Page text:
C&A Friedlander Attorneys

Written by Isabella Black


There may be an instance where a claim was incorrectly calculated and, as such, the court in which the claim was originally brought no longer has jurisdiction. For example, a Plaintiff may have a delictual claim that was initially R180 000 but following a further audit, the claim was re-calculated to be R470 000. The effect thereof may be that the Plaintiff can no longer sue in the applicable District Magistrate’s Court (DMC). The plaintiff may therefore elect to sue in the Regional Magistrate’s Court (RMC), despite its claim exceeding the monetary jurisdiction of same, since suing in the RMC is more cost-effective than suing in the High Court (HC). However, the Defendant is likely to fail to consent thereto and instruct the Plaintiff to either continue with its initial claim or issue fresh summons.

The legal issue to consider herein is whether, considering the above, the Plaintiff’s matter may be transferred from the DMC to the RMC.


According to section 35(1) of the Magistrates’ Courts Act (MCA), the court in which an action or proceeding has been instituted may transfer that action or proceeding to any other court, provided that the parties consent thereto or a party applies for the respective referral. In the latter instance, it must be additionally apparent that the forthcoming trial may result in undue expense or inconvenience for such party.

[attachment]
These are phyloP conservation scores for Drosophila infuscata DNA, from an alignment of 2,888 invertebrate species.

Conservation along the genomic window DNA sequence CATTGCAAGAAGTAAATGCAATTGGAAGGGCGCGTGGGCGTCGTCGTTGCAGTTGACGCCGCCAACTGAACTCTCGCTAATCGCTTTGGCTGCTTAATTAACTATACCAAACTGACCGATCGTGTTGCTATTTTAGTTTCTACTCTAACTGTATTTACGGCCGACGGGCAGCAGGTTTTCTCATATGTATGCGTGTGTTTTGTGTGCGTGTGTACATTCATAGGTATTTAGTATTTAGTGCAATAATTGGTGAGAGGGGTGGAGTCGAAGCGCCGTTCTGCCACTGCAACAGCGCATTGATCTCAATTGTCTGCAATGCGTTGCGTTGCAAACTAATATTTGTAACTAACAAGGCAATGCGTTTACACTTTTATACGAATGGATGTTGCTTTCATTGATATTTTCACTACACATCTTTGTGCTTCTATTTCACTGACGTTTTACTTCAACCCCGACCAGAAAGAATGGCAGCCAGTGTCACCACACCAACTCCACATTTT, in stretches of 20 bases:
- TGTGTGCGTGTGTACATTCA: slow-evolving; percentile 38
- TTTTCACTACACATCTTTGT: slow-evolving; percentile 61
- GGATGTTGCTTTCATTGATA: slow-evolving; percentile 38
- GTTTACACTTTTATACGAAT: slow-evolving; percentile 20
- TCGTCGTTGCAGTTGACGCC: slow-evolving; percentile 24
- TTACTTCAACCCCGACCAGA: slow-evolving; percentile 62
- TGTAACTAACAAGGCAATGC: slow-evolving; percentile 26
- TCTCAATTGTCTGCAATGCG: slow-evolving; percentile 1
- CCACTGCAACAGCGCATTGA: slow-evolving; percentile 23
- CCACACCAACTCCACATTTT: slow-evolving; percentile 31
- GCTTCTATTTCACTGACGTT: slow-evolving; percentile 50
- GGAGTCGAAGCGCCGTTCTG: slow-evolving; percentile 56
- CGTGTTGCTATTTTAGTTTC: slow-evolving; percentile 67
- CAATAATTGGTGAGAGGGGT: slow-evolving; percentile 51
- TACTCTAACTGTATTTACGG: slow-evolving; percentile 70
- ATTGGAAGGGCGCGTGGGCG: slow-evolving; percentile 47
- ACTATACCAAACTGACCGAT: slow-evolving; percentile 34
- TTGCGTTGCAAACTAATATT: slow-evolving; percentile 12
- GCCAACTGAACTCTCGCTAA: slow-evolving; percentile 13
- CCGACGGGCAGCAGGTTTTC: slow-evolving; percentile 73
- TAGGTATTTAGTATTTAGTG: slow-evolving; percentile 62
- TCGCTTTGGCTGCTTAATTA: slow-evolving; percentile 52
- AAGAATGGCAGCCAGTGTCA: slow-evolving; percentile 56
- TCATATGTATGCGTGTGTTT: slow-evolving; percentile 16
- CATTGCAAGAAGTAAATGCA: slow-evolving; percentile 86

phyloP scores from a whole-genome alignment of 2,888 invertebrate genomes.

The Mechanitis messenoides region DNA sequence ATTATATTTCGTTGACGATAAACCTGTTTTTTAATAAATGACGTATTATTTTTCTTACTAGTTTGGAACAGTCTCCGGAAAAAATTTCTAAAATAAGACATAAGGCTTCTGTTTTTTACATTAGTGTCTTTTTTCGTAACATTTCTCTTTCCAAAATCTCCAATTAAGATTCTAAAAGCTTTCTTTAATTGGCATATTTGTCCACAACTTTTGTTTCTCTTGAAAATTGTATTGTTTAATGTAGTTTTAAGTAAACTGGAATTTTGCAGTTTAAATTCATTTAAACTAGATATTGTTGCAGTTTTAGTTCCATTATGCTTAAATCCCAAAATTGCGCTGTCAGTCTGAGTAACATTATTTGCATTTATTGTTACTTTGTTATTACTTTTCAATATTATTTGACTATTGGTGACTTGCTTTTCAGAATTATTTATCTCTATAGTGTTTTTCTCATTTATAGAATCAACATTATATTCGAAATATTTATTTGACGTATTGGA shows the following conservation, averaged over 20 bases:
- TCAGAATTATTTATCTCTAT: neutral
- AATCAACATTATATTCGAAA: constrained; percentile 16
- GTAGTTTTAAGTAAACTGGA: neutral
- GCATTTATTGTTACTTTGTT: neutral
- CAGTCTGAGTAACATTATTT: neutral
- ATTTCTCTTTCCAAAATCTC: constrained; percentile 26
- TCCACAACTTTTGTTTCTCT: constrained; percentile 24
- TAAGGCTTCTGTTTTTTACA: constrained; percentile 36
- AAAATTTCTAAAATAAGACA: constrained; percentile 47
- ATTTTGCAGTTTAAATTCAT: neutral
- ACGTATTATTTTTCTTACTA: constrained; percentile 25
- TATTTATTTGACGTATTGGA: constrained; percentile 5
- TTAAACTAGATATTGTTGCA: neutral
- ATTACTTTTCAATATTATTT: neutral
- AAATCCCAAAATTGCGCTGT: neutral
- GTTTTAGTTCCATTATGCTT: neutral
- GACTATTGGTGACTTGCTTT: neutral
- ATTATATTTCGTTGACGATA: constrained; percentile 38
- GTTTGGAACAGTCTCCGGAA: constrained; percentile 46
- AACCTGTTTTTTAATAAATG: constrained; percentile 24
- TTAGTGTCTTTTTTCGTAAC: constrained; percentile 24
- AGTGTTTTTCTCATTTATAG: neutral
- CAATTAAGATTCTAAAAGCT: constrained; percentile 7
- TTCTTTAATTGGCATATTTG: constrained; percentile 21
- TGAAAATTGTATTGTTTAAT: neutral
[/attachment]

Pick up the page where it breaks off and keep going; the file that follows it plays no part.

The provision does not specify the court to which an action or proceeding must be transferred, but refers to ‘any other court.’ ‘Any other court’ [my emphasis] has been interpreted to include the DMC, RMC and HC.

However, whether a matter can be transferred from a DMC to a RMC, specifically, is subject to a debate — one led by competing schools of thought. The first school of thought states that section 35(1) of the MCA applies both horizontally (meaning a matter can be transferred from a DMC to another DMC or from a RMC to another RMC) and vertically (meaning a matter can be transferred from a DMC to a RMC and vice versa). The second school of thought, alternatively, suggests that section 35(1) of the MCA only applies horizontally.